The life of Ben Sherry | Sammamish Heroes

Eastlake High School student gives service above self.

  • Friday, February 2, 2018 9:00am
  • Opinion

I was at an Eastlake High School football game last fall and went to the stadium afterward to take the big flag I made for the school down. It is a bit challenging to bring it down on my own as it is about 14-by-16 feet. A nice student came over and offered assistance taking down my flag so I could roll it up and put it back in my vehicle.

He said, “We really appreciate you bringing this flag to the games. The students love it.”

I thanked him for helping me and then asked what his position at the school was, as he was picking up trash after the game. He said he was ASB president.

A couple months later I decided it was time to do a story about a youth in our community. I went to the school and asked who a great example of doing service for the right reasons was at Eastlake? The same student came up every time. The administrators, teachers and the students I asked all gave me the same answer — Ben Sherry is the epitome of doing service at Eastlake High School.

I called Ben to get his story. Ben moved to Sammamish from Ireland four years ago. He was attending Inglewood and was looking for a class to add to his schedule. His parents suggested a leadership class. Ben declined, thinking being in front of people and speaking was not really his thing.

He eventually changed his mind when he realized that there was more to leadership than speaking in front of a crowd. Leadership entails caring about the people you serve, he explained. Ben believes everyone is capable of kindness, and anyone can be the person he is, they just need to decide to create that in themselves.

“Everyone can make a difference,” Ben said. “No kind act goes unnoticed.”

Ben related that it can start with a simple smile. Pretty soon you train yourself to smile more consistently. This paradigm change can grow into offering assistance, and proactively looking for ways to help others. Ben has become very adept at accomplishing this type of volunteerism.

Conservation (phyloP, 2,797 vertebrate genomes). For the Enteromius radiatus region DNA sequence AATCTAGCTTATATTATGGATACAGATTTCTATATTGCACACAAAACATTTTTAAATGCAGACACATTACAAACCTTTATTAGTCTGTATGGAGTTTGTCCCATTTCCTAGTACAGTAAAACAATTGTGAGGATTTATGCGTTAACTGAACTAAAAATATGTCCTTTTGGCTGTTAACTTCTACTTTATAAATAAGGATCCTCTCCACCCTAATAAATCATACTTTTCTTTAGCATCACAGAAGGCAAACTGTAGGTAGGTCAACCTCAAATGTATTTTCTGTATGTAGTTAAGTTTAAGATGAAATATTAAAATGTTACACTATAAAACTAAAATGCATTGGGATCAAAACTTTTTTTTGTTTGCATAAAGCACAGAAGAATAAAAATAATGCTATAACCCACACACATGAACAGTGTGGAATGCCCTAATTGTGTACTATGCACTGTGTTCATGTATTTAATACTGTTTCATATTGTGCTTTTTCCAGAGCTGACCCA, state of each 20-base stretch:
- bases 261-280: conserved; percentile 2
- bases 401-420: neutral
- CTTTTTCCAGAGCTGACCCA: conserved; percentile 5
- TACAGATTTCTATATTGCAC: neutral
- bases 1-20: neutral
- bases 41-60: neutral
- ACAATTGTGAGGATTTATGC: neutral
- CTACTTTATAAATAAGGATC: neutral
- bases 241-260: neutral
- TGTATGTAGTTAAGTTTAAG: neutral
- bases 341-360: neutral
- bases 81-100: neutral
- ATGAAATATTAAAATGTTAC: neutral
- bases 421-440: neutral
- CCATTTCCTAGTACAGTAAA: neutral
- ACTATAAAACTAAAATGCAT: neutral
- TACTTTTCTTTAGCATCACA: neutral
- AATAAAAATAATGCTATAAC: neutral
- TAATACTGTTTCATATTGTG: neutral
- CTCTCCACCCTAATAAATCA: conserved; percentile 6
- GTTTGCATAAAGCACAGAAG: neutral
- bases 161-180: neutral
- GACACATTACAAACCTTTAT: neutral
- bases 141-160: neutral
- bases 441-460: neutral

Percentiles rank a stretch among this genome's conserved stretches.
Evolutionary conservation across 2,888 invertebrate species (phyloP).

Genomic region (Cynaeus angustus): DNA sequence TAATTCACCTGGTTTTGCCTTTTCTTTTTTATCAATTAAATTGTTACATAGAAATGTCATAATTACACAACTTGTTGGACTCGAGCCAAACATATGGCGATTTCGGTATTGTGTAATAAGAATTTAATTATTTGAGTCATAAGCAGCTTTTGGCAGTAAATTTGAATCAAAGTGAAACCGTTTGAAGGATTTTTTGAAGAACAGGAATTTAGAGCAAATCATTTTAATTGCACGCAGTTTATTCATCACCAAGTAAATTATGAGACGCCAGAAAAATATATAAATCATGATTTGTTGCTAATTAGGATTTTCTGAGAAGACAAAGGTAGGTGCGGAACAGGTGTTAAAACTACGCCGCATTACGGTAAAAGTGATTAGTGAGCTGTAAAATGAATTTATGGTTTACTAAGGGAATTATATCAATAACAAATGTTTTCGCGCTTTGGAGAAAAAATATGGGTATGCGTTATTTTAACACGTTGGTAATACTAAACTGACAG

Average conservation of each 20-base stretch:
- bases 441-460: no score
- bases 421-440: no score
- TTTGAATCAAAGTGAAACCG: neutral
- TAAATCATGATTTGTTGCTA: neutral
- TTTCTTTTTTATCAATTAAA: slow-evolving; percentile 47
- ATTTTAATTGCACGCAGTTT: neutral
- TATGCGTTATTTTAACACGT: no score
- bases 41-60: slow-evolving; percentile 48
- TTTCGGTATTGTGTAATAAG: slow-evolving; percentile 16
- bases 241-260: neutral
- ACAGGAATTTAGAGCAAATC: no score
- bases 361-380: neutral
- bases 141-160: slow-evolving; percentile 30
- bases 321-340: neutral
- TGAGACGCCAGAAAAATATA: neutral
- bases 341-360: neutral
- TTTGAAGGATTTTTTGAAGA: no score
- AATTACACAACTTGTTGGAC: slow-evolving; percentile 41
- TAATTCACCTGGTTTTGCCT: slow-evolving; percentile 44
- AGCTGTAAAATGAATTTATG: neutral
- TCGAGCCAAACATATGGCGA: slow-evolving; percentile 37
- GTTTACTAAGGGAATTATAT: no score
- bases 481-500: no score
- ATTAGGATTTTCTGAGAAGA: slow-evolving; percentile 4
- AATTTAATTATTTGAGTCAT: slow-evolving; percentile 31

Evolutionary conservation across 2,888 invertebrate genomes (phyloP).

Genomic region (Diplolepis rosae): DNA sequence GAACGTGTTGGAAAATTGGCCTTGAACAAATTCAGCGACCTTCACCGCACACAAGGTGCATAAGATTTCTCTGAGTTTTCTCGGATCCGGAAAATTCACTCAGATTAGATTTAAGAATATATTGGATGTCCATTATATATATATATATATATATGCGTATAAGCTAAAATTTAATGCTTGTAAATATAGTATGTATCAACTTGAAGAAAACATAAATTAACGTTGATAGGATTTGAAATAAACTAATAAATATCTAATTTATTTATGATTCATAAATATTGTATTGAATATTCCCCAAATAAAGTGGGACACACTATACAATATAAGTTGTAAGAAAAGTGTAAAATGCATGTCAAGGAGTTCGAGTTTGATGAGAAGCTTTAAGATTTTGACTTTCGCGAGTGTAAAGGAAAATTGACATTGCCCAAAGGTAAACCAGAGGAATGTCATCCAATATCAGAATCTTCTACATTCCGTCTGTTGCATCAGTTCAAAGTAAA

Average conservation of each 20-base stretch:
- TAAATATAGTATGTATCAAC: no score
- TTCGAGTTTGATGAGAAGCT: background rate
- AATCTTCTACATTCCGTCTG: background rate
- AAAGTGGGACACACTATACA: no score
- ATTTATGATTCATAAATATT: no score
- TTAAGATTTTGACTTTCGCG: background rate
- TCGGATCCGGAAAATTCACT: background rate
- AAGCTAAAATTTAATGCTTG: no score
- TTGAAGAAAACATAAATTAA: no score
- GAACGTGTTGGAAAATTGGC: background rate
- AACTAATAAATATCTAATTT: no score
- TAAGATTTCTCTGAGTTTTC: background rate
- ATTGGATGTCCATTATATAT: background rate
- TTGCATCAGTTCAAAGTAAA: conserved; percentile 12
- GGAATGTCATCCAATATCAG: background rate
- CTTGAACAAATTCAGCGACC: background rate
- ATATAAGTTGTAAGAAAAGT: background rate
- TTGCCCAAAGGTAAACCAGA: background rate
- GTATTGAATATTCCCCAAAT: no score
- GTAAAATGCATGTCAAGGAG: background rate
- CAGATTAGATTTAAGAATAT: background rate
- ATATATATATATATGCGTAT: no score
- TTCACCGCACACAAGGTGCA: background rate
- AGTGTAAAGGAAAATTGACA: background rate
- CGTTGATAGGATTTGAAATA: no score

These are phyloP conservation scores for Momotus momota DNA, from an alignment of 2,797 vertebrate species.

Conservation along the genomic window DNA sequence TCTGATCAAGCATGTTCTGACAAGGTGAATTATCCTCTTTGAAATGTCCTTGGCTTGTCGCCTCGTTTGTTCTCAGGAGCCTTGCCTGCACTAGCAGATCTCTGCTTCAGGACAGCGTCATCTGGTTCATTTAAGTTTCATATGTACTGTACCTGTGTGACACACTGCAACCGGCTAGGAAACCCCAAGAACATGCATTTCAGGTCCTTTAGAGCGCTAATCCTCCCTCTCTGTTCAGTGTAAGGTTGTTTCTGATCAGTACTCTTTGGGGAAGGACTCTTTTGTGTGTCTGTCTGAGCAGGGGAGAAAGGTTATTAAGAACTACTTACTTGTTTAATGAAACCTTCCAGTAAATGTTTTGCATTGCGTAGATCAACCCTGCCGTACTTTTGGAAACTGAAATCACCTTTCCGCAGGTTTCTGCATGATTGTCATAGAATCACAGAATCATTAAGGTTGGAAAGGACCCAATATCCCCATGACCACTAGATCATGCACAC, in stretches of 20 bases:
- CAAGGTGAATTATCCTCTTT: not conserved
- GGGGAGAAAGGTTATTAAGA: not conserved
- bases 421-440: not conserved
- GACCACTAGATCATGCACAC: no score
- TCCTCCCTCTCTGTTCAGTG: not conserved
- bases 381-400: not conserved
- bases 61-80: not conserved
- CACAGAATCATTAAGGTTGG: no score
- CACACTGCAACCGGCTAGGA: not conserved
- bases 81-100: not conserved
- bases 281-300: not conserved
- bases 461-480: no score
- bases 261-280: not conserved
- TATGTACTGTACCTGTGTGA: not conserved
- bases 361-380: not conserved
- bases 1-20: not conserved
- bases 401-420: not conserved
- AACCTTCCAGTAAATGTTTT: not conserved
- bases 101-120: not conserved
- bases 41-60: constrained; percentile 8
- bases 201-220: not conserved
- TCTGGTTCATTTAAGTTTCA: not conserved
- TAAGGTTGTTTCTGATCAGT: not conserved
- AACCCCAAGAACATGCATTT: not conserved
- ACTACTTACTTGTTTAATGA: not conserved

Ben has served on the Relay for Life committee, where the students raise funds for cancer research. He has helped at Hopefest, where they organize donations of food, clothing, backpacks, personal items, and by the end of the drive, they procured four containers full of donations.

That is rewarding, but Ben enjoys the chance to actually talk with the benefactors to get to know them, and personally go to the events where the students in need come to pick up donated items. Ben said we have a lot here where we live. It seems to me that we have a duty to reach out to others and help those who have less than we do. Ben believes in the chance to work with adults and older people at these community events. It takes time, he says, but he is not the same person he was four years ago. He has had mentors in his life who have taught him how to become who he is today.

“Some of my older peers noticed every student at the school, not just one crowd,” he said. “They spent time in the special classroom and I got to see the value of making friends with all types of people.

“The reward? How about endless notes of gratitude from a girl in the special needs room — not just for me, but for everyone she knows. That can brighten anyone’s day.”

Ben shared he has learned not to be quick to judge, give everyone a chance and know that sometimes treating an individual with respect is hopefully going to start something new and improve the world around all of us.

Not one time in my conversation with Ben was there talk of having a better chance at accolades as a result of doing service. What Ben said instead was that he has to remind himself that he may not always live in a positive environment like Eastlake.

The takeaway for me was I am sure many people would argue that high school was not this safe environment Ben describes. I believe Ben has MADE his surroundings at Eastlake positive. His attitude fosters a place of major impact through service.

I think there are many leaders who can learn a lesson or two from the life of Ben Sherry.

Amy McOmber is a 23-year resident of Sammamish.

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